Autonomous shipping: The future?
One of the biggest challenges facing our shipping industry over the next few years is how to deal with the introduction and impact of the drive towards autonomous shipping.
Readers of Sea Breezes will be aware that I am a regular reader of Nautilus International’s highly regarded monthly Telegraph. Nautilus has already organised, held and printed a survey into its member’s views on ‘autonomous shipping’ entitled “Future Proofed – what maritime professionals think about autonomous shipping”. I would commend this as essential reading for anyone interested in how our industry will deal with these transformational changes.
I am aware that seafarers often carry the reputation of being conservative and resistant to change, but when I look back to my own time deep-sea in the 1960s and how life at sea is now, the rate of change has, in reality, been relatively swift and considerable.
As we move towards autonomous shipping, it is the rate of change which must be controlled. The rich potential of substantial cost savings for ship-owners /operators and pressure from technology suppliers should not be allowed to turn this drive to autonomous vessels into a stampede. The transition should be orderly, thoroughly professional and tested and proved at every stage; always bearing in mind that ‘safety at sea‘ is still, and must remain, paramount.
In May 2018, the International Maritime Organisation’s maritime safety committee began discussions on a two year review of the regulatory framework governing the operation of autonomous ships. This is vital work. I have been impressed by Nautilus International’s work on this challenging and important subject and would end with a quote from a recent Nautilus Press Release by Mark Dickinson, General Secretary: “It is absolutely vital that people are not forgotten in the scramble to bring smart ships onto the seas. The debate, so far, has concentrated too much on technological and economic factors. Properly introduced, automation and digital technologies could transform shipping in a positive way – making it safer and more efficient, but managed poorly, they could undermine safety and erode the essential base of maritime skills, knowledge and expertise”.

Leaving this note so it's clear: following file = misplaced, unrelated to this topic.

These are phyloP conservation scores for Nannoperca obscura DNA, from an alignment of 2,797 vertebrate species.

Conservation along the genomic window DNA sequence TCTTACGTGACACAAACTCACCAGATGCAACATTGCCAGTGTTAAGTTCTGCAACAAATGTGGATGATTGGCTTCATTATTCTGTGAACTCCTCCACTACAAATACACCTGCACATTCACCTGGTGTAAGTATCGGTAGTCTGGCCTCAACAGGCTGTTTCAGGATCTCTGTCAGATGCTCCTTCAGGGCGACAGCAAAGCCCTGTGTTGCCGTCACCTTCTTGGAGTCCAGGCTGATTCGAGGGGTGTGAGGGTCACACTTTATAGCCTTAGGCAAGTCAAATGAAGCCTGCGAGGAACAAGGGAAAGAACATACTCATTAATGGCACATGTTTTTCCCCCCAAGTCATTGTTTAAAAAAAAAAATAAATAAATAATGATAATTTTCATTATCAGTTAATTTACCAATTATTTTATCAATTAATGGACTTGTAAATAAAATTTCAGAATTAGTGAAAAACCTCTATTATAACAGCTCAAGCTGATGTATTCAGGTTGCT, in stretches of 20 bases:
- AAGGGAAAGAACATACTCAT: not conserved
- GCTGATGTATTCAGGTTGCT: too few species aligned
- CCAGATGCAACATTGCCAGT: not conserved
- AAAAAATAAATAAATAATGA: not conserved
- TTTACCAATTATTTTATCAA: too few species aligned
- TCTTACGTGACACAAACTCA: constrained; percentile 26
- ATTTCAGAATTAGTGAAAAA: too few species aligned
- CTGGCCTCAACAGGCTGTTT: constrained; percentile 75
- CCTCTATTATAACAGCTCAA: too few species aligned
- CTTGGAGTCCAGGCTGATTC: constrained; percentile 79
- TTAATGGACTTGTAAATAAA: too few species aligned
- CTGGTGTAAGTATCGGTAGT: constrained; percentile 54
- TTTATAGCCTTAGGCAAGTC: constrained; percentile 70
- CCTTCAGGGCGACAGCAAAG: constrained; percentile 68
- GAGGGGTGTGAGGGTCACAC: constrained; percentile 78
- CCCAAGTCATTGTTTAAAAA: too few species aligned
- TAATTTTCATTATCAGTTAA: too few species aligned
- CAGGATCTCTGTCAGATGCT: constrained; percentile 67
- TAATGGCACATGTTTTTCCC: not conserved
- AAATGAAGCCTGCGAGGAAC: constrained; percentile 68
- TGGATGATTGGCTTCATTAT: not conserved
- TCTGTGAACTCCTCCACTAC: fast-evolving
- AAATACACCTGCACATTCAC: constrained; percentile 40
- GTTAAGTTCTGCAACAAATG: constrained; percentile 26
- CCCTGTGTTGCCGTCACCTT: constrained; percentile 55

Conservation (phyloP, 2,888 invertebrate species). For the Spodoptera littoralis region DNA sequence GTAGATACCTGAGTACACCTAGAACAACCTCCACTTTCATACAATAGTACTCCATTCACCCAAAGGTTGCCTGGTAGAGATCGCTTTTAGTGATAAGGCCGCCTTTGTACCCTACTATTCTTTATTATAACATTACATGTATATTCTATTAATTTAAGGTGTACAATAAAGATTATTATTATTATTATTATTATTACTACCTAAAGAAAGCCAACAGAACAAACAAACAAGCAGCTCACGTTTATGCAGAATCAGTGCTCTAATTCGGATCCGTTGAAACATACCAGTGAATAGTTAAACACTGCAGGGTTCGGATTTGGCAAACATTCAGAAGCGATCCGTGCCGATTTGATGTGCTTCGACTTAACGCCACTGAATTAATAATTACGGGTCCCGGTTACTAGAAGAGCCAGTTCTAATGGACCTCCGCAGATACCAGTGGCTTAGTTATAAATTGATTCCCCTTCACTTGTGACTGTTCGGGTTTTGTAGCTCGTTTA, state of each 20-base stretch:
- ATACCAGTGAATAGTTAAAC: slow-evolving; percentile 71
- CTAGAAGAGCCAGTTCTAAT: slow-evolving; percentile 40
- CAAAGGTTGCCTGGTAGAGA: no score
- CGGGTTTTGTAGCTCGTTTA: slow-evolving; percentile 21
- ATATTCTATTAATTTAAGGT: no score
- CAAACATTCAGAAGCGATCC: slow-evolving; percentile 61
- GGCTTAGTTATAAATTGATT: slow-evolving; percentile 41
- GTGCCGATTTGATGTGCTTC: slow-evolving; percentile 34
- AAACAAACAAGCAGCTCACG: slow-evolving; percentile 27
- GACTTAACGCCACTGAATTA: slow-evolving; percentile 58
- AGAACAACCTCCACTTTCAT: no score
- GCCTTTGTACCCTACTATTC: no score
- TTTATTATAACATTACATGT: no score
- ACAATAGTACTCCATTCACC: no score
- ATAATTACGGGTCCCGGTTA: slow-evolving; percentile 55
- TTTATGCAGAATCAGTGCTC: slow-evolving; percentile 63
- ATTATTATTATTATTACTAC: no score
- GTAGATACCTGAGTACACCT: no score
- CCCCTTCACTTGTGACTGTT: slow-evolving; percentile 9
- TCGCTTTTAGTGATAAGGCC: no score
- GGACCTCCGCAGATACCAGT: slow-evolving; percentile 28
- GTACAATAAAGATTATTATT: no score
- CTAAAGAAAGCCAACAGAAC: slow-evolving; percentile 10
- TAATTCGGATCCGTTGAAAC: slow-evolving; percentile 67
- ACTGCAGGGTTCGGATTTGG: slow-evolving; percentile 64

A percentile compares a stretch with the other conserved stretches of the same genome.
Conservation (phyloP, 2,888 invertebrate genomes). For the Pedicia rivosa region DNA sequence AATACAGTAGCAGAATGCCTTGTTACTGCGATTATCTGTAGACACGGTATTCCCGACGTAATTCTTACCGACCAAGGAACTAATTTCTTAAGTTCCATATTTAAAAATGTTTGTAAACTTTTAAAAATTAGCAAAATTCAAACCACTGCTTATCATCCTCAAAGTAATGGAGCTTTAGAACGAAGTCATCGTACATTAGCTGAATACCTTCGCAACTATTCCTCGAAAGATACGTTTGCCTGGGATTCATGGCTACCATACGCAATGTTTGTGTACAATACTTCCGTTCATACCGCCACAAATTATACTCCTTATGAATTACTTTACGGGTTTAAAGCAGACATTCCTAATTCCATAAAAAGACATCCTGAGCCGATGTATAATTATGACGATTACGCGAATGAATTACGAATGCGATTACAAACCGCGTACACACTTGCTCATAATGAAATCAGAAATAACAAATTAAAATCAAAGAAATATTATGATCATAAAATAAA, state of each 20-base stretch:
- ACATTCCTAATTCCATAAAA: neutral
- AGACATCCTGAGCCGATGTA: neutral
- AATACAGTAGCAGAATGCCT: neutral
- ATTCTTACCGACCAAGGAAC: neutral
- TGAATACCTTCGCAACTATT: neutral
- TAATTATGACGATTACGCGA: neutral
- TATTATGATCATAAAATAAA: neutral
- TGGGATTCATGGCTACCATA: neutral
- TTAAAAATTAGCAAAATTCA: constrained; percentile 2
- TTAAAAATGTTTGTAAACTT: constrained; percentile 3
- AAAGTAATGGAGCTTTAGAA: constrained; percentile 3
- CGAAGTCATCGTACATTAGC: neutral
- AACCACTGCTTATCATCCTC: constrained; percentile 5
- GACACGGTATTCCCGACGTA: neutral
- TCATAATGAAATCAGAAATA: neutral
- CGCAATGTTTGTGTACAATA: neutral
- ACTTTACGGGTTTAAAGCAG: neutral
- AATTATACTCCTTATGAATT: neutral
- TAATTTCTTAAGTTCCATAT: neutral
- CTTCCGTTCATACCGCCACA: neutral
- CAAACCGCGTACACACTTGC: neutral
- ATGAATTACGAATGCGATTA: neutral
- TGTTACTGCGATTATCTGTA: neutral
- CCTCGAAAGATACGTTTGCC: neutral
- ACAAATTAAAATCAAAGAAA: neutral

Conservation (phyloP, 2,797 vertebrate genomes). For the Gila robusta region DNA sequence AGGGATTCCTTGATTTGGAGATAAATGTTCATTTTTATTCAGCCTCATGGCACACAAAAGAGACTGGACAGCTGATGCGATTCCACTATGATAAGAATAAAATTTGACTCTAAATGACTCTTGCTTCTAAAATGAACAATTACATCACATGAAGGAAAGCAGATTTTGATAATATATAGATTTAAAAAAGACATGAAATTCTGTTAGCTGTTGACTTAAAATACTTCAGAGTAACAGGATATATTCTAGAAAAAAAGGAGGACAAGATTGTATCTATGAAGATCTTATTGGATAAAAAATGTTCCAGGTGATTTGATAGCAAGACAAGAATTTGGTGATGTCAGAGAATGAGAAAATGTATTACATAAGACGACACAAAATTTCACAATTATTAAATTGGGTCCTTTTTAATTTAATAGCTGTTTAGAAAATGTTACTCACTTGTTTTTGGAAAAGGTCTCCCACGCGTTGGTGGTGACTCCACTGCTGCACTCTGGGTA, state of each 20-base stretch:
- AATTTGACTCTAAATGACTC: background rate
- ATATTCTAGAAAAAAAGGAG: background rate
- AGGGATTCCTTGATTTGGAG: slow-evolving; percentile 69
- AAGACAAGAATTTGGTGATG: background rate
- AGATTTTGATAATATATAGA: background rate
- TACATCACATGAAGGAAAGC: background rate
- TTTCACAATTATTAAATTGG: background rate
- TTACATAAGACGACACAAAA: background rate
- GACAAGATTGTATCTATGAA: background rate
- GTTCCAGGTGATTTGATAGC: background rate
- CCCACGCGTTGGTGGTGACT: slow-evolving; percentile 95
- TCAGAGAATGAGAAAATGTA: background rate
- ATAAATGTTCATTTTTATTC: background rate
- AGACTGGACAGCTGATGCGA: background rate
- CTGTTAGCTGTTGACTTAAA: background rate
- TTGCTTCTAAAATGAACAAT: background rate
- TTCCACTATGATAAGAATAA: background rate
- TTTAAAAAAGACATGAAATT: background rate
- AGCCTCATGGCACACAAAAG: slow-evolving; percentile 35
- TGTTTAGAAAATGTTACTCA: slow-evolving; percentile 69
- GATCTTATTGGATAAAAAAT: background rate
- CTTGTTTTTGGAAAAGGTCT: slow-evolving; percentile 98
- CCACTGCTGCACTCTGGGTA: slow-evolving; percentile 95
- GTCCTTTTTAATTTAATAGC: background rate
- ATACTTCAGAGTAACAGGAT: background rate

On a separate note, due to a spell of ill-health, our regular ferry correspondent, Robert Straughton, was unable to supply his regular columns this issue. Justin Merrigan has kindly stood-in and written this month’s Ferry World. In the meantime, I’m sure readers will join me in wishing Robert a speedy recovery.
HAMISH ROSS, EDITOR